Friday, June 30, 2006
Jihva for DAL: Mujadarah
Jihva for ingredients, a brain-child of Indira of Mahanandi is an event that celebrates Indian ingredients. This month's host, Sailaja of Sailu's Food, has come up with the far-ranging theme of DALS or lentils. Indian cuisine is blessed with a surfeit of dals of all types, and they are invaluable to my vegetarian diet.
For this month's jihva, I decided to take a break from all my favorite dal preparations and explore lentils from a different cuisine. Two dishes that came to my mind immediately were (a) Ethiopian Yemisir wat (lentils cooked with aromatic spices and typically served with tangy injera bread). (b) Mid-Eastern Mujadarah, a simple dish of rice, lentils and fried onions. In the end, I went with the latter. Other traditional lentil dishes include the Greek Moussaka (I tried making this once, and quite liked it) and the Italian Pasta e Lenticchie (Pasta and Lentils).
My inspiration for mujadarah came from a post written by Lindy, who writes the lovely blog Toast. Lindy praised mujadarah as a dish that is "much more than the sum of its parts". It uses few ingredients, all of them inexpensive pantry staples, and is downright delicious. How could I not try it? The one modification I used was: instead of using the lentils plain, I sprouted them for this dish, to enhance their nutritive value. The resultant mujadarah is a perfect combination of carbs and protein, a complete one-dish meal. The addition of the fried chocolate-brown onions, with their complex flavors, elevates this simple dish to a whole new level.
(Click here for original recipe. Thanks, Lindy! I owe you!)
1/4 cup olive oil (see note below)
2 large onions, sliced thin
1 cup brown lentils, sprouted
1 cup basmati rice
salt and pepper to taste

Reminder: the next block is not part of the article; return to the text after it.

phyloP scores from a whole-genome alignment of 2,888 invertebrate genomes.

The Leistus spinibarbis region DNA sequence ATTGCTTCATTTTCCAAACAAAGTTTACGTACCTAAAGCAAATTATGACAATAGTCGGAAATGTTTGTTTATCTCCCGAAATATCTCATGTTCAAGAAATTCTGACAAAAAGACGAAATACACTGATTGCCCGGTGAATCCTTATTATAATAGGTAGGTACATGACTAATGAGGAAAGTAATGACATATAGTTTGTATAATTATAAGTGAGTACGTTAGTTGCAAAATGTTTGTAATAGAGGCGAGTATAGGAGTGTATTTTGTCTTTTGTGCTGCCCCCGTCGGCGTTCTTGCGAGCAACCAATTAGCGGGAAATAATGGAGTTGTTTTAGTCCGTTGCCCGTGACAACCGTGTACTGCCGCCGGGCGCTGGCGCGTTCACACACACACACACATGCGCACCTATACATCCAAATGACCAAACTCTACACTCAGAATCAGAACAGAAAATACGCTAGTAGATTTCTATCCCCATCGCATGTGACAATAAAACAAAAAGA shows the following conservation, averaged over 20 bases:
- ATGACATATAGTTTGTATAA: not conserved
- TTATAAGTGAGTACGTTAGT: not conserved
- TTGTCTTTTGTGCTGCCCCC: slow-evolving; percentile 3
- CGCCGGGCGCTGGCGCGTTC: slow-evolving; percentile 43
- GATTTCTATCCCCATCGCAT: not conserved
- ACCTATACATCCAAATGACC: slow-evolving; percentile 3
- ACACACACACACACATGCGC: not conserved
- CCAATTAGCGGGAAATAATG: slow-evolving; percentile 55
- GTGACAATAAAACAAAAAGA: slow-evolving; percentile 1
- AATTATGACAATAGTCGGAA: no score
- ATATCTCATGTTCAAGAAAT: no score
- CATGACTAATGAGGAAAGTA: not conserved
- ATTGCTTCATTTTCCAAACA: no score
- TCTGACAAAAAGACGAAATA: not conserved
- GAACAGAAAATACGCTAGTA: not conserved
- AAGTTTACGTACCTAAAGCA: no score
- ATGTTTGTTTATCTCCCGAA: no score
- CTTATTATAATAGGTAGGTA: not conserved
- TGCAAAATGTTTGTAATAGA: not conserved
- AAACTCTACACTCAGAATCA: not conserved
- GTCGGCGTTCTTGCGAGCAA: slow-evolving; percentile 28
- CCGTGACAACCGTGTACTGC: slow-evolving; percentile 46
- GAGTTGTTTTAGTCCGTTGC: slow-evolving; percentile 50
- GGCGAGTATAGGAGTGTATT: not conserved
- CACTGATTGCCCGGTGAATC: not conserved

minced parsley/cilantro for garnish
1. Heat oil in a frying pan, then fry the onions on *medium heat*, stirring occasionally, till they are dark brown and aromatic (this may take 20-30 minutes).
2. Meanwhile, bring 5 cups of water to a boil, then add rice and lentils and simmer till both are cooked to tenderness.
3. Season lentil-rice mixture generously with salt and pepper. Stir in the browned onions, along with the oil. Leave covered for 15 minutes.
4. Serve hot garnished with parsley/cilantro.
Note: Extra-virgin olive oil tends to break down at lower temperatures than pure olive oil, so for this type of prolonged sauteeing, I prefer using a 1:1 mixture of extra virgin olive oil and pure olive oil, so as to get the flavor of the former and the frying characteristics of the latter. It still smoked a bit, but tasted fine in the end.
The verdict: You have to eat it to believe it! The combination of fragrant onions with the rice and lentils is absolutely heavenly. With gentle seasoning and the lack of other spices, the true flavor of the fried onions comes through. This goes right on my all-time favorites list. It reheats very well and tastes even better the next day.
Serving suggestions: I served mujadarah with Fage Greek yogurt. It would be also be delicious with a refreshing tomato-cucumber-radish salad. I can envision a delicious Mid-Eastern themed picnic spread with mujadarah, salad, pitas and hummus, with maybe some feta cheese to sprinkle on top.
Thanks, Sailu for hosting this event. The round-up of this event is going to be very valuable, with lots of new ideas to use dals in everyday cooking!